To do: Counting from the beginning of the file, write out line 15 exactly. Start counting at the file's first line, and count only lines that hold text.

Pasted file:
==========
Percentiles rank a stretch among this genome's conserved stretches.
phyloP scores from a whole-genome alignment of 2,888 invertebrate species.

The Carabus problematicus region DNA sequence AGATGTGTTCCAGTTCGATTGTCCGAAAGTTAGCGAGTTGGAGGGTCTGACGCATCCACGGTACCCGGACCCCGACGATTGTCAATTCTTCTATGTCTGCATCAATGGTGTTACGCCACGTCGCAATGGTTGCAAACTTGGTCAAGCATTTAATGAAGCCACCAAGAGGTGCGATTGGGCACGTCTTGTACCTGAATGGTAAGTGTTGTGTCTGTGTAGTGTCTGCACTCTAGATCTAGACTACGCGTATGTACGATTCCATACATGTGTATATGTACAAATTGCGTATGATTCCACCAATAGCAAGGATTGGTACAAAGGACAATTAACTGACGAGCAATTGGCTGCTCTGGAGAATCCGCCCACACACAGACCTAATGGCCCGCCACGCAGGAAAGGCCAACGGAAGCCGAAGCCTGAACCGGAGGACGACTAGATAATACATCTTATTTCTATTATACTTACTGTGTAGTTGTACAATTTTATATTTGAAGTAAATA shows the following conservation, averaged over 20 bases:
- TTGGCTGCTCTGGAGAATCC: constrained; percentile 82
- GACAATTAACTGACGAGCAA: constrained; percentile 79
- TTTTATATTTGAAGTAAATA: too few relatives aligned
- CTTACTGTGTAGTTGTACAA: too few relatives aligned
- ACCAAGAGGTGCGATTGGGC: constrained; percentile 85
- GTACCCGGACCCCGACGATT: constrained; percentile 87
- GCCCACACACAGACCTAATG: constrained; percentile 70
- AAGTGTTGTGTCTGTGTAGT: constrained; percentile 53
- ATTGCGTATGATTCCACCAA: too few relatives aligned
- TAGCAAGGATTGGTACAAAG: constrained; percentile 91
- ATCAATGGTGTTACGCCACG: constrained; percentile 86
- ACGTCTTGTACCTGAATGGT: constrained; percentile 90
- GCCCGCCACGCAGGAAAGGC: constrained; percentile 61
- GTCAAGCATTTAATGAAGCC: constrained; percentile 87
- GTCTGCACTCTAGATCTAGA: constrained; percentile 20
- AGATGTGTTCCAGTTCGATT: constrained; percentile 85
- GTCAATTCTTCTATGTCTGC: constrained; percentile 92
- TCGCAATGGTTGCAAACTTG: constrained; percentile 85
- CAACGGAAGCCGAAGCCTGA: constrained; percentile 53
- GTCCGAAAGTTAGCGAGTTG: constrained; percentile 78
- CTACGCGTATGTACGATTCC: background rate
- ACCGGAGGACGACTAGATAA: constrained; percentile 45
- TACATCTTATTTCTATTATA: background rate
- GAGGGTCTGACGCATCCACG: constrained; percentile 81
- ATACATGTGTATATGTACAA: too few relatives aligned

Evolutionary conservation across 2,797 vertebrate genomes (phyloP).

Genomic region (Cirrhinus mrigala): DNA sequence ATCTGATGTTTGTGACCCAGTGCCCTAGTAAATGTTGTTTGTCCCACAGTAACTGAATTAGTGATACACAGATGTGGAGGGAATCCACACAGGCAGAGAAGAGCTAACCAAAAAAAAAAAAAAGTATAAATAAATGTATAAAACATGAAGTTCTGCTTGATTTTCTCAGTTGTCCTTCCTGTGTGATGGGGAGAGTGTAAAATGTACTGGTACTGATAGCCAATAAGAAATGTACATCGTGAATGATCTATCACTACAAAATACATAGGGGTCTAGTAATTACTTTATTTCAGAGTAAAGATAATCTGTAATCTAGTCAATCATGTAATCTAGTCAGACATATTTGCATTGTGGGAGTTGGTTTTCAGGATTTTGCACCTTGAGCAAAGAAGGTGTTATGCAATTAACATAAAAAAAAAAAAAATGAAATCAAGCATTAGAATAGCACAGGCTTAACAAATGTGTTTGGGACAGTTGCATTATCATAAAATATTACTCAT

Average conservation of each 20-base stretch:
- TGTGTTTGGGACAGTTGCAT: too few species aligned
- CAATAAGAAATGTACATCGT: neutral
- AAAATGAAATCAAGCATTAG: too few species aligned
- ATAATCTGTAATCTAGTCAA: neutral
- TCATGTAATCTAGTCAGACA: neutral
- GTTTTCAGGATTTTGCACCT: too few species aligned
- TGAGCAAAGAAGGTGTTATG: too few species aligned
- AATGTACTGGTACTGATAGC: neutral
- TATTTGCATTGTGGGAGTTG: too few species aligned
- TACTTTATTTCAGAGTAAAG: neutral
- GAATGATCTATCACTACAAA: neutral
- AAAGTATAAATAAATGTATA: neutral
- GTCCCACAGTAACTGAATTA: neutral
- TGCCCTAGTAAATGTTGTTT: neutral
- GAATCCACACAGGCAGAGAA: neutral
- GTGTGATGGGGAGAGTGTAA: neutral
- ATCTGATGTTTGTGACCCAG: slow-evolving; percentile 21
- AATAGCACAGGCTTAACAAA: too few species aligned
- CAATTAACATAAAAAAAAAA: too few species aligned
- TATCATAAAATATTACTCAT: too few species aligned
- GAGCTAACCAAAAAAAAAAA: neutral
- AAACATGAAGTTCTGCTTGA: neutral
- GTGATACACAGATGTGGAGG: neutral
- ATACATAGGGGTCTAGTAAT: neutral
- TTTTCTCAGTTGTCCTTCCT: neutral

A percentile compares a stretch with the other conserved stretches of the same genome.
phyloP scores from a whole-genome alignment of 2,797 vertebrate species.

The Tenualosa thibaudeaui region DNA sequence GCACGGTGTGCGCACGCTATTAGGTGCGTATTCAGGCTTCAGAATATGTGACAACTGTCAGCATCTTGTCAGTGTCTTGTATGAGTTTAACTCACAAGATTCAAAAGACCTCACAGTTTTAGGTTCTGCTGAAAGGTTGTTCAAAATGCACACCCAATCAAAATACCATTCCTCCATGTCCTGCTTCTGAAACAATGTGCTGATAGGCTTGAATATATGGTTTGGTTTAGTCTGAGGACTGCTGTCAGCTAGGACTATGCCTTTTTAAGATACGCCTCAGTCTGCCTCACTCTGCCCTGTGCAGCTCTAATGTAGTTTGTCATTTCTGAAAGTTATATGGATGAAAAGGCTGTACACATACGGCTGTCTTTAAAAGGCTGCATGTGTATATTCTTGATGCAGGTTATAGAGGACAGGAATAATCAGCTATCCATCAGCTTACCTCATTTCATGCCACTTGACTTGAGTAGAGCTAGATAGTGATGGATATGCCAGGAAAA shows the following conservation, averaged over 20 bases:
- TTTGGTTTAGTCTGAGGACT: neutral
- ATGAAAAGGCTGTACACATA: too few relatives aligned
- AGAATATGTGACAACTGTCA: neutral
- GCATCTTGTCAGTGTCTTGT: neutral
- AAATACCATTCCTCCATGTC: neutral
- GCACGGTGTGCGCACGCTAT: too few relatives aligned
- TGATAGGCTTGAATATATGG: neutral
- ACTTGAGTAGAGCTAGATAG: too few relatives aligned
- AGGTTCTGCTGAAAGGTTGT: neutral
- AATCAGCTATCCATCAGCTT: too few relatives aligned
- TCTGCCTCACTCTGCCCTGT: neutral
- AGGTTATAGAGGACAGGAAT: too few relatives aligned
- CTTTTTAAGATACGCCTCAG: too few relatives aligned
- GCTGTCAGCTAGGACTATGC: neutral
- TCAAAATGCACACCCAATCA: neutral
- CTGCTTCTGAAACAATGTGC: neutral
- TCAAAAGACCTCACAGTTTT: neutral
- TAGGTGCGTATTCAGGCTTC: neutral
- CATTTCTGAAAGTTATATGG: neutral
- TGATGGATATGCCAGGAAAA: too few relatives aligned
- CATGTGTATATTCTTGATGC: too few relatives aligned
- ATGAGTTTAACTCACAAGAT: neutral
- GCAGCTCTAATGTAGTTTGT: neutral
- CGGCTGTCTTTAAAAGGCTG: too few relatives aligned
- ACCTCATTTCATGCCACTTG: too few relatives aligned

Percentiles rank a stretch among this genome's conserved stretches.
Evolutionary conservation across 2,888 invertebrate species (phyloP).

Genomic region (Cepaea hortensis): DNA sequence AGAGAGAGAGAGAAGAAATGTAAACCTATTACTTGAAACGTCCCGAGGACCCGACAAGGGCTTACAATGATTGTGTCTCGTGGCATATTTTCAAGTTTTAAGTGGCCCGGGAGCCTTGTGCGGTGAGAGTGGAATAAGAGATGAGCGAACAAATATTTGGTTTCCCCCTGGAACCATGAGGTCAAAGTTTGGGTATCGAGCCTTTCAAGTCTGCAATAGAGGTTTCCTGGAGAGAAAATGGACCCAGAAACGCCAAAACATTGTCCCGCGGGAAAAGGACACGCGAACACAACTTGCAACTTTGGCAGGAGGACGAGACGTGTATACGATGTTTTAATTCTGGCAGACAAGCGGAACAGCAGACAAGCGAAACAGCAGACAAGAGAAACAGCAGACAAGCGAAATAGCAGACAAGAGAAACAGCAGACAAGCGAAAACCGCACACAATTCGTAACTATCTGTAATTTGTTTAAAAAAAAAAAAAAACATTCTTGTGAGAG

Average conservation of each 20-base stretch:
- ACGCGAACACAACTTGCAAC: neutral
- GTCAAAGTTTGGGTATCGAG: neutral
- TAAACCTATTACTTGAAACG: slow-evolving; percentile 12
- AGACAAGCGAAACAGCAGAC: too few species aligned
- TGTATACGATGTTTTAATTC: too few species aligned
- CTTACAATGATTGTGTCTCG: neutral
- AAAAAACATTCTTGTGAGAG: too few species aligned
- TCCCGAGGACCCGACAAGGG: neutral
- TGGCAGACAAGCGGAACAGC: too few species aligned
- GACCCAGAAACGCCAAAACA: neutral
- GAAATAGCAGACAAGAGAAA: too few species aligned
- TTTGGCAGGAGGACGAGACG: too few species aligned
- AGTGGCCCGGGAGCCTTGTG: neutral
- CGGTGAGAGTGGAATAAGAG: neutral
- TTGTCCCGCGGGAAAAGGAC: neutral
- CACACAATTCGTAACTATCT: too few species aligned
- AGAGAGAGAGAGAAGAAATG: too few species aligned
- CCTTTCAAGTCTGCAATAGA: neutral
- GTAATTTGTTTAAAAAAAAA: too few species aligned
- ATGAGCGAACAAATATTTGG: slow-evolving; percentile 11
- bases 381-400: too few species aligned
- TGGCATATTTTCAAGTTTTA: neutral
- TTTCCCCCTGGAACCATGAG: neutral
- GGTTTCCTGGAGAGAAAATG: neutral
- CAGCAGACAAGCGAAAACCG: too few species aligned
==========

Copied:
- ACGTCTTGTACCTGAATGGT: constrained; percentile 90